A catastrophic wildfire that has forced all 88,000 residents to flee Fort McMurray in Alberta, Canada exploded tenfold in size on Thursday, cutting off evacuees in camps and shelters north of the city.
The out-of-control blaze has burned down entire neighborhoods of Fort McMurray in Canada’s energy heartland and forced a precautionary shutdown of some oil production, driving up global oil prices.
Three days after the residents were ordered to leave Fort McMurray, firefighters were still battling to protect homes, businesses and other structures from the flames. More than 1,600 structures, including hundreds of homes, have been destroyed.
Although the cause of the fire was unknown, officials said tinder-dry brush, low humidity and hot, gusting winds left crews unable to stop the flames.
The blaze, which erupted on Sunday, grew from 18,500 acres (7,500 hectares) on Wednesday to some 210,000 acres (85,000 hectares) on Thursday, an area roughly 10 times the size of Manhattan.
“What people in that region have gone through in the last couple of days is literally hell on earth,” Rona Ambrose, leader of the opposition Conservative Party and an Albertan, fighting back tears as she addressed the Canadian Parliament in Ottawa.
Fire has intermittently blocked the only route south toward major cities, so thousands of evacuees fled north toward oil camps and a few small settlements but found themselves with no road route out.
Some 20,000 people were stranded in oil camps, makeshift shelters and on roadsides north of the city where the flames cut them off from Fort McMurray. Most of Alberta’s oil sands facilities are north of the city and not in the path of the flames.
Evacuee Jason Blair said he only had enough time to grab a few belongings before driving north to a Canadian Natural Resources Ltd facility.
“For some reason I really wanted my son’s first pair of shoes,” he told CBC television.
An airlift of evacuees began from oil facility airstrips on Thursday.
Canadian Natural Resources said it airlifted about 2,600 people over the last 24 hours to Edmonton and Calgary, including its own workers, to make room for more evacuees.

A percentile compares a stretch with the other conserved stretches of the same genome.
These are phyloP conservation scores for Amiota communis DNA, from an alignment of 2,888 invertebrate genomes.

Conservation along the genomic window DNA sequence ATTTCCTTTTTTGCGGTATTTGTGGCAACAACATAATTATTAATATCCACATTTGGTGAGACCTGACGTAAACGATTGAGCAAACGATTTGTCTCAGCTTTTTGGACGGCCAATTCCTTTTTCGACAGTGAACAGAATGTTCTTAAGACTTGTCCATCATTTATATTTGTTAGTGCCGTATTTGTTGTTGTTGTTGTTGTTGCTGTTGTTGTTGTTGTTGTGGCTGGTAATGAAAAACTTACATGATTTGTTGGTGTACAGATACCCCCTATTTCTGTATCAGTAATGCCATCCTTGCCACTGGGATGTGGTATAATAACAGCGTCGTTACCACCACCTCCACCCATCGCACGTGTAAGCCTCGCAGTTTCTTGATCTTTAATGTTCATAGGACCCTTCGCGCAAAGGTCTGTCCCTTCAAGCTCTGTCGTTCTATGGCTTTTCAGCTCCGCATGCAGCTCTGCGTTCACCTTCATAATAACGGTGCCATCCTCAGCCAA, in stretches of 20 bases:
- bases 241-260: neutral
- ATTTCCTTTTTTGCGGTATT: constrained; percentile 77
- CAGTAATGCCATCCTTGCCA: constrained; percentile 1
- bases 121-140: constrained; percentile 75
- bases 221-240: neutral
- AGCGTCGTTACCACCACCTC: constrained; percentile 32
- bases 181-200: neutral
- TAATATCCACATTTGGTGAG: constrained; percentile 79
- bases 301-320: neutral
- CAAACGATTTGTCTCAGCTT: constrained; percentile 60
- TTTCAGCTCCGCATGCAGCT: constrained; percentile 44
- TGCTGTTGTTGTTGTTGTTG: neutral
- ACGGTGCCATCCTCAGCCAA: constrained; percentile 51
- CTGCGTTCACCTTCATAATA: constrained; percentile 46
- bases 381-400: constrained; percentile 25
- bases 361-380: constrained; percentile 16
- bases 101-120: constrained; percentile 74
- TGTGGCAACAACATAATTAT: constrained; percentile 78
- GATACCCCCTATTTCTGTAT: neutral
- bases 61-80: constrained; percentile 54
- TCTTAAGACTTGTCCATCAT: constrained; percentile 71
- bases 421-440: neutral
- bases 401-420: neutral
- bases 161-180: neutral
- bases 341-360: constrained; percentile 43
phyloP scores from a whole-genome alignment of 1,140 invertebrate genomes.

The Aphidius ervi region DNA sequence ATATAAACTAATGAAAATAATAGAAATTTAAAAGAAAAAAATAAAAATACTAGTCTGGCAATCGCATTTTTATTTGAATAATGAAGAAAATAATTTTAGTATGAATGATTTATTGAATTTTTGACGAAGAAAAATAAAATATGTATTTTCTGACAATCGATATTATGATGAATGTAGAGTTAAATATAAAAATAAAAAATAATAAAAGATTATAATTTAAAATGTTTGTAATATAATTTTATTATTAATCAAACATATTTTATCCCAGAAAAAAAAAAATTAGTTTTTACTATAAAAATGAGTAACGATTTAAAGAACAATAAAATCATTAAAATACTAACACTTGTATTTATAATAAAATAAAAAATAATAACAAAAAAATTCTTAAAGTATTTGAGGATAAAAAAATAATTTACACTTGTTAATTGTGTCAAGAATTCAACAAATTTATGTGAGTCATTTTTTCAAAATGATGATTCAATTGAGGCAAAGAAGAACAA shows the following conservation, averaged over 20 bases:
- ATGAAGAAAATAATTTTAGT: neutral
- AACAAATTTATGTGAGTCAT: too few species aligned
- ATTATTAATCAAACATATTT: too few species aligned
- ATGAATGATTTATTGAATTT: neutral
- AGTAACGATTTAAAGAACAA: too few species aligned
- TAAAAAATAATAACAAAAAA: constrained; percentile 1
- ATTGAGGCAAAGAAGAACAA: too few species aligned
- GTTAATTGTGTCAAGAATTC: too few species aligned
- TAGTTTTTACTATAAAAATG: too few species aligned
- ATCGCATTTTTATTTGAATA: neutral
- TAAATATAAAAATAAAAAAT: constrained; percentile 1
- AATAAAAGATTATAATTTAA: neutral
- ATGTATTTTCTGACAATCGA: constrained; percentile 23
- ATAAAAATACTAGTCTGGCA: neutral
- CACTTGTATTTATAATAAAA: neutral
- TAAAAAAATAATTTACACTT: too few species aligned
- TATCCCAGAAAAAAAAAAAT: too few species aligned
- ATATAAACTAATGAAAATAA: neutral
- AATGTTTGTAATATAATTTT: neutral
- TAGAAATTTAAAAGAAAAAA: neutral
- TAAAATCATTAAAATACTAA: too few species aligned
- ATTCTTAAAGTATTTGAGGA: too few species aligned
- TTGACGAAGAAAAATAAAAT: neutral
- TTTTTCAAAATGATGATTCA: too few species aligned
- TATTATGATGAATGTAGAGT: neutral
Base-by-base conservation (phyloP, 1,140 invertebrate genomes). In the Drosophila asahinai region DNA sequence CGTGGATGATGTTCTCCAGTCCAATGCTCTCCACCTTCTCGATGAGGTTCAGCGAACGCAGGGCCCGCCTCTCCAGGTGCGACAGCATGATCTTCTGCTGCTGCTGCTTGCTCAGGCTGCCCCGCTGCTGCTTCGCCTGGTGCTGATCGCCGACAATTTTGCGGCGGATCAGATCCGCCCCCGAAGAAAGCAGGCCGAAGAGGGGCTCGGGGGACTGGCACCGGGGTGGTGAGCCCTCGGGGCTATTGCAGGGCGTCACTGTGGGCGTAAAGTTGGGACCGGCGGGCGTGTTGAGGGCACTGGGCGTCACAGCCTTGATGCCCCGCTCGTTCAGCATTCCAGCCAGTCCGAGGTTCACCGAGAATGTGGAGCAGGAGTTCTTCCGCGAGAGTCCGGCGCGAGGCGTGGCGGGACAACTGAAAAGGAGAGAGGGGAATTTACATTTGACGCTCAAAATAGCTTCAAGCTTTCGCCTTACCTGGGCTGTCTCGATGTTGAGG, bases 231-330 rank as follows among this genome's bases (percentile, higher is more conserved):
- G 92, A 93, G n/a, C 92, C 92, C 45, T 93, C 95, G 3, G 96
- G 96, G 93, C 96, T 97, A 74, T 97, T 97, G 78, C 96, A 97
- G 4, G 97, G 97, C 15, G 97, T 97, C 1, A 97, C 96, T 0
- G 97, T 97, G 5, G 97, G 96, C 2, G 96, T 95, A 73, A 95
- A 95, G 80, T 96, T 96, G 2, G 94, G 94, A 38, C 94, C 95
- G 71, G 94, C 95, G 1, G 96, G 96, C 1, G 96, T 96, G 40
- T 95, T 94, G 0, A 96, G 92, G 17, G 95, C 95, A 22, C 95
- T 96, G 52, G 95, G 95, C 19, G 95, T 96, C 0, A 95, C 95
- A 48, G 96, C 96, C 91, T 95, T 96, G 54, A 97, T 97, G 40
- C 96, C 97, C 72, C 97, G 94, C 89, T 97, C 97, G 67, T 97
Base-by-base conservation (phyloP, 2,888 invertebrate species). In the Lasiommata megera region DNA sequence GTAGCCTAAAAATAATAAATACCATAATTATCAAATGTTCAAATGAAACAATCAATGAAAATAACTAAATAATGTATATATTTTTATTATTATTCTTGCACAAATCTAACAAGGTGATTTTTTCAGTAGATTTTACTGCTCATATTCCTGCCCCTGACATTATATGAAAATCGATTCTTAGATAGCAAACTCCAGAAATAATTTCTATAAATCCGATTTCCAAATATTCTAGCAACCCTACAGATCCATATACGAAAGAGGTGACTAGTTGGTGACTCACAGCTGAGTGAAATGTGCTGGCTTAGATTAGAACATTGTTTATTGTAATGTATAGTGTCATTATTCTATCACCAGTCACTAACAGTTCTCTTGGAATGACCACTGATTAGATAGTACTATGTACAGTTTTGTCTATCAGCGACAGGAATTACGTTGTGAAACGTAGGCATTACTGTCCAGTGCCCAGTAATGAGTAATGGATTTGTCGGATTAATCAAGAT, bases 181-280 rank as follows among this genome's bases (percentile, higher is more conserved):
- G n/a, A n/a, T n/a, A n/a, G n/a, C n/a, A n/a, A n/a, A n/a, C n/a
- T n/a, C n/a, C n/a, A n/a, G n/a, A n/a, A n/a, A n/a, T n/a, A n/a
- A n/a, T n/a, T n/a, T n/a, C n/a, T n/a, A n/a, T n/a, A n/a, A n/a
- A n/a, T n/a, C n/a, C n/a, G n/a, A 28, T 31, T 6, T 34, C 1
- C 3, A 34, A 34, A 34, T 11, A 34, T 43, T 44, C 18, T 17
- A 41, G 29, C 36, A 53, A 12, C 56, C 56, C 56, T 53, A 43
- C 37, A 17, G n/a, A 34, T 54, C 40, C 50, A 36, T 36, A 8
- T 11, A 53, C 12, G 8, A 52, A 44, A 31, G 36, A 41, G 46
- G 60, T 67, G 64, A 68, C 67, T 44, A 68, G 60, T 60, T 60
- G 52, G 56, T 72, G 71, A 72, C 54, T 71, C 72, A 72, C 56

Frightened evacuees north of the city took to Twitter, asking when they would be able to drive south and whether areas to the north were safe.
“We’re just sitting in a camp praying to get out!! Give us answers!!! Please,” Twitter user @jennimac780 told the regional government.
“We haven’t forgotten about you and you’re safe,” the government said on Twitter.
The winds gave the city a brief reprieve on Thursday by driving the fire to the southeast, away from populated areas. But officials warned that the unpredictable weather could shift again.
The winds pushed flames toward the local airport, which suffered minor damage and was open for limited non-commercial operations, officials said.
A makeshift emergency operations center at the airport was evacuated for the second time in less than a day.
At least 640,000 barrels per day of crude output is offline, according to Reuters calculations, roughly 16 percent of Canada’s crude production. The outage is expected to climb as major players in the region cut production. [O/R]
The forecast has called for cooler temperatures and a possibility of rain, offering hope that controlling the blaze could become easier. Meteorologists put the chance of rain at 30 percent on Thursday.
Authorities said there had been no known casualties from the blaze itself, but fatalities were reported in at least one vehicle crash along the evacuation route.